At what point are these things no longer separate–elements of the Yemen government and AQAP? Have the American people been clearly offered adequate assurance that elements of the Yemen government are NOT AQAP (or are)? Actions against elements of a sovereign government are war; has there been any effort at all to offer clear delineation between Brennan’s work under the 2001 AUMF Against Terrorists and the work authorized under the 2012 Executive Order?

    And at what point should there be a true debate about war–armed or asymmetric–on Yemen if indeed the US is targeting elements of a sovereign nation’s government, apart from Treasury activity sanctioned by the Executive Order?

    This mess sure looks like the perfect opportunity for the White House to conveniently forget or ignore the War Powers Clause.

    EDIT: Adding an excerpt here of 2001 AUMF, note the bold:

    Section 2 – Authorization For Use of United States Armed Forces
    (a) IN GENERAL- That the President is authorized to use all necessary and appropriate force against those nations, organizations, or persons he determines planned, authorized, committed, or aided the terrorist attacks that occurred on September 11, 2001, or harbored such organizations or persons, in order to prevent any future acts of international terrorism against the United States by such nations, organizations or persons.
    (b) War Powers Resolution Requirements-
    (1) SPECIFIC STATUTORY AUTHORIZATION- Consistent with section 8(a)(1) of the War Powers Resolution, the Congress declares that this section is intended to constitute specific statutory authorization within the meaning of section 5(b) of the War Powers Resolution.
    (2) APPLICABILITY OF OTHER REQUIREMENTS- Nothing in this resolution supersedes any requirement of the War Powers Resolution.

    I cannot believe that the seated Congress in 2001 ever envisioned using this AUMF to attack government officials of a sovereign nation, apart from Afghanistan, more than a decade later without some additional Congressional debate and approval under the War Powers Clause. The American public is owed some clarification and distinction as to what it is we’re doing in Yemen, and under what authority.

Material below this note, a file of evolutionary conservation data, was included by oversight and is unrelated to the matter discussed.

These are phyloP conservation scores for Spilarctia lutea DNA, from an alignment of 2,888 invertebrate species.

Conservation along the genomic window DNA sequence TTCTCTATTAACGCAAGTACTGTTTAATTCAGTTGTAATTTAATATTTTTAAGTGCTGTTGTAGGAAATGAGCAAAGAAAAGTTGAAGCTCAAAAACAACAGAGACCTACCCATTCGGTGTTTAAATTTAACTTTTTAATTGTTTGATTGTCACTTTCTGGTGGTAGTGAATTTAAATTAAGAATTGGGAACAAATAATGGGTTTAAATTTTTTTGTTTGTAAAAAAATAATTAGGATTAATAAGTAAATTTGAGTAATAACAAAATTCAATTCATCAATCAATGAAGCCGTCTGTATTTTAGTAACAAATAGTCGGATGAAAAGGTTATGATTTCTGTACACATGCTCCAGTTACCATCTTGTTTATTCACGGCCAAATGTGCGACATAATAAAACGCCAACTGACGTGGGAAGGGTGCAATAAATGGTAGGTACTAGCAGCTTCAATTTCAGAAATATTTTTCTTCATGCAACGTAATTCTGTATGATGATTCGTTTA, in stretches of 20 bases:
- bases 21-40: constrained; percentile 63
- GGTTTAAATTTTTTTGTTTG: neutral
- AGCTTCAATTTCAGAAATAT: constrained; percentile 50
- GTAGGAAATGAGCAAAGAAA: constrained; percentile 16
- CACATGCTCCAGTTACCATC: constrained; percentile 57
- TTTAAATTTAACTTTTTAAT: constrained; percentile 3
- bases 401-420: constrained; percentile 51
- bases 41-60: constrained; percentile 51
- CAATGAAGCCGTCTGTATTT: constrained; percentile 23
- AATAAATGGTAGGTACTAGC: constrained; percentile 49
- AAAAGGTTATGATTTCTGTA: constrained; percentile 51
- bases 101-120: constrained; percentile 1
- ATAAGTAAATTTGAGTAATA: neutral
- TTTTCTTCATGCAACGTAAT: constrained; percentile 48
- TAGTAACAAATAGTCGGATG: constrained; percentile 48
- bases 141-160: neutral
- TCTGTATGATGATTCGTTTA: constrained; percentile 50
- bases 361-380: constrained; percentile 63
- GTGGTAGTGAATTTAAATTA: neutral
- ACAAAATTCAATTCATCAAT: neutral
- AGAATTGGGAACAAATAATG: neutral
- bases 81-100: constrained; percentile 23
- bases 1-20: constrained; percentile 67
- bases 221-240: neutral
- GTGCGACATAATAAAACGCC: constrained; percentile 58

8. orionATL says:

    Meanwhile, the AP reports that the White House is going to acknowledge our undeclared wars in Yemen and Somalia in a report to Congress today.

    emptywheel sez:

    (I will be on a beach in England with the in-laws)

    the irish vacation in the territory of the hated/brutallly repressive english?

    what happened to the 1000 year war?

  9. travelite says:

    ach! Beaches in the UK and Ireland are mostly rocks or mud. Go with the flow… Keep the in-laws and the husband happy and have a good time. Maybe the sun will be out. Should be a relaxing get-away.

    Following you for almost 10 years. Thank you!


  10. joanneleon says:

    Does this mean I no longer have to say “Shhh don’t talk about that other war we’re in in Yemen” anymore in my dkos comments?

  11. joanneleon says:

    It’s like they’re saying, meh, what’s a couple more wars? The world is our battlefield!

  12. Jeff Kaye says:

    Um, maybe we’ve been at war there for some time already. The US has had no compunction re waging secret wars, the massive bombing of Cambodia, for instance, being a noted instance.

    I recently tweeted this:

    Docs show over 1 million (!) US military personnel given housing allowance $$ in #Yemen in Nov 2010 Surprising figures!

    Now, I don’t know if it’s one million discrete personnel, or these included repeat deployments or figure, or even amount of dependents. But it’s a hell of a lot.

    I don’t think what’s happening in Yemen is actually being reported in a comprehensive fashion. The drone killings certainly are an issue of importance, but I’d like to see more emphasis on military deployment in general.

  13. Jeff Kaye says:

    @Jeff Kaye: My apologies: I should have known better than trust first look at the DoD doc I linked to. It gives the amt for housing allowance in the country’s currency, so the 100,000s for each category are not figures for number of personnel, but amount each personnel category is allowed for housing. So while the document may be of some interest, such interest is quite minor.